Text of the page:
More and more internationally renowned businesses are choosing to set up operations in Québec. Every year, foreign companies make major investments here. Here are just a few of them.
Coca-Cola Canada (U.S.) will invest $30 million to equip its Lachine plant with cutting-edge technology and increase its productivity—an important milestone in the history of Coca-Cola in Québec.
Le Duff Group (France) recently invested $40 million in the plant operated by its Québec subsidiary, Bridor. The goal is to double the plant’s surface area, increase its production capacity by 80% and expand the range of bakery products it makes.
Haacht Brewery (Belgium) has acquired Microbrasserie de l’Île d’Orléans and plans to invest nearly $3 million to upgrade the facility and increase its production fivefold. Haacht also plans to import a number of Belgian beers as part of its efforts to break into the North American market and set up a head office in Québec.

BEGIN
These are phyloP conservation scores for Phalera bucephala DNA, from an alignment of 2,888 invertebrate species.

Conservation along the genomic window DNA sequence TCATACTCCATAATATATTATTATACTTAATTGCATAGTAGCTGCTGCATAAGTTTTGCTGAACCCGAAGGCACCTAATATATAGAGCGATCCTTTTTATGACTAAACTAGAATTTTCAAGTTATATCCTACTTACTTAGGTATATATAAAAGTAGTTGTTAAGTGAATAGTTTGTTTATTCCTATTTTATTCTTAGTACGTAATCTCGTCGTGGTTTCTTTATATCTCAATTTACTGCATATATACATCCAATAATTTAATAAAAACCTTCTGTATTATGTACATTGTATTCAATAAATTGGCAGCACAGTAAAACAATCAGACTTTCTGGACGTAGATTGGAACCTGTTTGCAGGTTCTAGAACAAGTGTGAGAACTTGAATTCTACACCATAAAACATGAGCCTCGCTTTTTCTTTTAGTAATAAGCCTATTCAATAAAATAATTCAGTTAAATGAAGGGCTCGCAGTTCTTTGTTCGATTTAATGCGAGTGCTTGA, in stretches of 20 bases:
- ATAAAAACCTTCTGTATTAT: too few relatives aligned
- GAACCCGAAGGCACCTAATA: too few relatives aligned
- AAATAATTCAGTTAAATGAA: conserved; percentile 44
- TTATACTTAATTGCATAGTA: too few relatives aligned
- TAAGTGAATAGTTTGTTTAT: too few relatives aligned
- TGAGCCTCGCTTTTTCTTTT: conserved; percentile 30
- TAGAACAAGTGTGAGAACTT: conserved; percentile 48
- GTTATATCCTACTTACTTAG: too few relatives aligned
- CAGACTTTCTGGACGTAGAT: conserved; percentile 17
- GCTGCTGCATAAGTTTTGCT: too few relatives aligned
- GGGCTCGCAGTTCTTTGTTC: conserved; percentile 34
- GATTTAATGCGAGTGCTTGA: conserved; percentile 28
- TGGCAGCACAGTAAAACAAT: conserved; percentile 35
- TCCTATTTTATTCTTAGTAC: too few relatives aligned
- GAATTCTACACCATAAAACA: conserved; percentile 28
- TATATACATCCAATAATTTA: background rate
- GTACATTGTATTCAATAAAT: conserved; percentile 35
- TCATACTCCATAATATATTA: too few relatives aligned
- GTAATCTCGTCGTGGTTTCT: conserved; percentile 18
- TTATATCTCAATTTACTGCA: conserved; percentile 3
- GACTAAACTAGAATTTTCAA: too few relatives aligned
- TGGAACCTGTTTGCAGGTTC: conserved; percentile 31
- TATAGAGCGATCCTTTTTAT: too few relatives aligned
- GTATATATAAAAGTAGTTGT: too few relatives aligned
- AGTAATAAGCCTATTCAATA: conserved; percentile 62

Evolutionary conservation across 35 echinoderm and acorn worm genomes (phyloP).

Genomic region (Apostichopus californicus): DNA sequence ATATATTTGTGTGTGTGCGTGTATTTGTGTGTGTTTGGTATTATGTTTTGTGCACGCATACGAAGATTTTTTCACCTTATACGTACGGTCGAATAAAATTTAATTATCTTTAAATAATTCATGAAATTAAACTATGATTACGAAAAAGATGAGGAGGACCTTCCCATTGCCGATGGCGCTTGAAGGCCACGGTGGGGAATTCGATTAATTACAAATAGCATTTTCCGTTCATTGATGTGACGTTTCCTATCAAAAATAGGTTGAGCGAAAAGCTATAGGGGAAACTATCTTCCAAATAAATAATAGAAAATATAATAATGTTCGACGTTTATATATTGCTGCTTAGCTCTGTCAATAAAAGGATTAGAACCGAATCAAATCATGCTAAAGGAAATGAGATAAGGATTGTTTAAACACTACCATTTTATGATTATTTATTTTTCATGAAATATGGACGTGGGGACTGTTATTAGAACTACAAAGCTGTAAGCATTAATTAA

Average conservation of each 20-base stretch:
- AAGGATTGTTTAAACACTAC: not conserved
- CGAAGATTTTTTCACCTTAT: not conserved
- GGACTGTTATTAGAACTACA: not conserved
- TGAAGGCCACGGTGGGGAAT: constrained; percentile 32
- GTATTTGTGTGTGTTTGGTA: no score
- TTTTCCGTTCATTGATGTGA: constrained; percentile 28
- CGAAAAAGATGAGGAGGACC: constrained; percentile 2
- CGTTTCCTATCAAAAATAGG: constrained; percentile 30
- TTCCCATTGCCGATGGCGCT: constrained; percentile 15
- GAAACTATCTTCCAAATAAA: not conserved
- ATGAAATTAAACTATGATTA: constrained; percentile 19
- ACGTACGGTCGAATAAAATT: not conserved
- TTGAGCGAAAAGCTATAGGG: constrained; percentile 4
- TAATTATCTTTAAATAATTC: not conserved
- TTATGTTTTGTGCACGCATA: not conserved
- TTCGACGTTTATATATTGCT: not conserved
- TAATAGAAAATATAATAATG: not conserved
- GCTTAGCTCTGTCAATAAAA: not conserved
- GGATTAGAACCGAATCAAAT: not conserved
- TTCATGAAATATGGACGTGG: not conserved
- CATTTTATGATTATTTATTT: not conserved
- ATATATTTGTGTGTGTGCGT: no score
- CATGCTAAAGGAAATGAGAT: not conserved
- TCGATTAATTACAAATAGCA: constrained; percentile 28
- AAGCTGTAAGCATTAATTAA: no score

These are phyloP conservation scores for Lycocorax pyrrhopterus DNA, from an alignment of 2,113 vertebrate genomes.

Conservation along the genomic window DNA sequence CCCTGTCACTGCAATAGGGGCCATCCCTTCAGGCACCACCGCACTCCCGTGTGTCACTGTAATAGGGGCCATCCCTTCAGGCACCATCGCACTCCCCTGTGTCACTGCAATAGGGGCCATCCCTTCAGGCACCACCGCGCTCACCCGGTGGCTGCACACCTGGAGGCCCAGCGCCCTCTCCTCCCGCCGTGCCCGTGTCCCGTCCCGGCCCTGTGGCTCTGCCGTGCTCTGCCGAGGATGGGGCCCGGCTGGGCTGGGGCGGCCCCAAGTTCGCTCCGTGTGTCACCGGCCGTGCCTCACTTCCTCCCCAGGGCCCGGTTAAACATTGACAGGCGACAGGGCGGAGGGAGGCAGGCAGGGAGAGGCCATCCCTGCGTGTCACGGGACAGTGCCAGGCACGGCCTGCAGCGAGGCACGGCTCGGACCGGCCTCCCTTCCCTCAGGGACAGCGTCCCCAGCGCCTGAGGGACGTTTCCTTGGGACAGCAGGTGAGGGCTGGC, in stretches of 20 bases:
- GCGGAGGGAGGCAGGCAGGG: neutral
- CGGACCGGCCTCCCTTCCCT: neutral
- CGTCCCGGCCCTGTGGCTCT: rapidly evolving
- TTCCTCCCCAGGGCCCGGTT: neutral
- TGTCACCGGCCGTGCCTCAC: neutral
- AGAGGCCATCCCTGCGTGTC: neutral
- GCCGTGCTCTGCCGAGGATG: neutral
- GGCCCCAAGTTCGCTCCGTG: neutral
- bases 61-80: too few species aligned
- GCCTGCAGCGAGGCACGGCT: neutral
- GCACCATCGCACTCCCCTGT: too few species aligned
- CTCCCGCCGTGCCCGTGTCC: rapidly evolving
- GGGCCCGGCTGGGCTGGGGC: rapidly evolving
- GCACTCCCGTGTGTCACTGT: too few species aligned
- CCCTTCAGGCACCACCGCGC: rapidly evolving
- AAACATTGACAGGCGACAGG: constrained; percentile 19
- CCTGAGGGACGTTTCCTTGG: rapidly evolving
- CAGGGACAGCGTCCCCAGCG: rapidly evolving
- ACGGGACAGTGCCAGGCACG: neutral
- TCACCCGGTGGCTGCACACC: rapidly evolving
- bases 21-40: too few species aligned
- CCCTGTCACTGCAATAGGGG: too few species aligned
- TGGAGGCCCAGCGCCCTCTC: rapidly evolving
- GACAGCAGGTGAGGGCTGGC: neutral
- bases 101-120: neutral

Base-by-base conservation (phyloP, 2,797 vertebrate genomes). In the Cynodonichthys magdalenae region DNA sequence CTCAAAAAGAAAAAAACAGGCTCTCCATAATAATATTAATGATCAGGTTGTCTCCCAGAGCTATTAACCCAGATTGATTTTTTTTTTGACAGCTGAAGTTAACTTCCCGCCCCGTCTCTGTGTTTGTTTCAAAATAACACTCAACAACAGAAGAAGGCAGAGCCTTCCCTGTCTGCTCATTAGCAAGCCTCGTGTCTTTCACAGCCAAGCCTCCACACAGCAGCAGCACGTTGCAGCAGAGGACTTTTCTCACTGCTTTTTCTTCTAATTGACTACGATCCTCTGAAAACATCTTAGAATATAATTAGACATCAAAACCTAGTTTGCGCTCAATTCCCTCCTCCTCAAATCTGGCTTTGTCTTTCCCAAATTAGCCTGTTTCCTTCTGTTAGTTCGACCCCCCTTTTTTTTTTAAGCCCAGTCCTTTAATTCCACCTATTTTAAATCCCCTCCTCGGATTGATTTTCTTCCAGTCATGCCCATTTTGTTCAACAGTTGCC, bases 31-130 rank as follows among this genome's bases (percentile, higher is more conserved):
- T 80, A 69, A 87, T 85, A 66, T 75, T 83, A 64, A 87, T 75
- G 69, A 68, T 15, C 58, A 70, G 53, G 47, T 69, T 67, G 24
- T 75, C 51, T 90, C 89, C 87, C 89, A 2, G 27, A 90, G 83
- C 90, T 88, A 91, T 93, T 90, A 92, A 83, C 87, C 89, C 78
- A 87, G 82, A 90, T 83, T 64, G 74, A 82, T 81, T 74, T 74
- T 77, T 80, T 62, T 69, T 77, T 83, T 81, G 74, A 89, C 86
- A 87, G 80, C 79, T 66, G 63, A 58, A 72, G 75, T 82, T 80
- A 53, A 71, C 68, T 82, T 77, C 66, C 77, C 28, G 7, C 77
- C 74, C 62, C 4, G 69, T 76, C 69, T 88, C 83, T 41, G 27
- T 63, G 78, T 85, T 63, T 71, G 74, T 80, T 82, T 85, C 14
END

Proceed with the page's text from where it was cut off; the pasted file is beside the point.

Keurig Canada (USA) has started producing recyclable single-dose coffee pods at its Montréal plant. Starting in late 2018, users will be able to put the billion of pods produced by the plant every year directly in their recycling bins. In operation since 1919, Montréal’s Keurig plant produces all of the group’s ground coffee and whole bean coffee for North America.
The biggest chocolate plant in North America is in Saint-Hyacinthe, Québec and belongs to Barry Callebaut (Switzerland). In 2016, the company injected $5 million into the plant to ramp up its cocoa liquor production capacity.
There are over 2,329 food processing businesses in Québec, representing a wide range of sectors.
Québec participates in a number of commercial agreements that open many doors to international trade. Under NAFTA, for instance, Québec enjoys guaranteed access to the U.S. and Mexican markets, and under the CETA, an access to the European market of over 500 million consumers.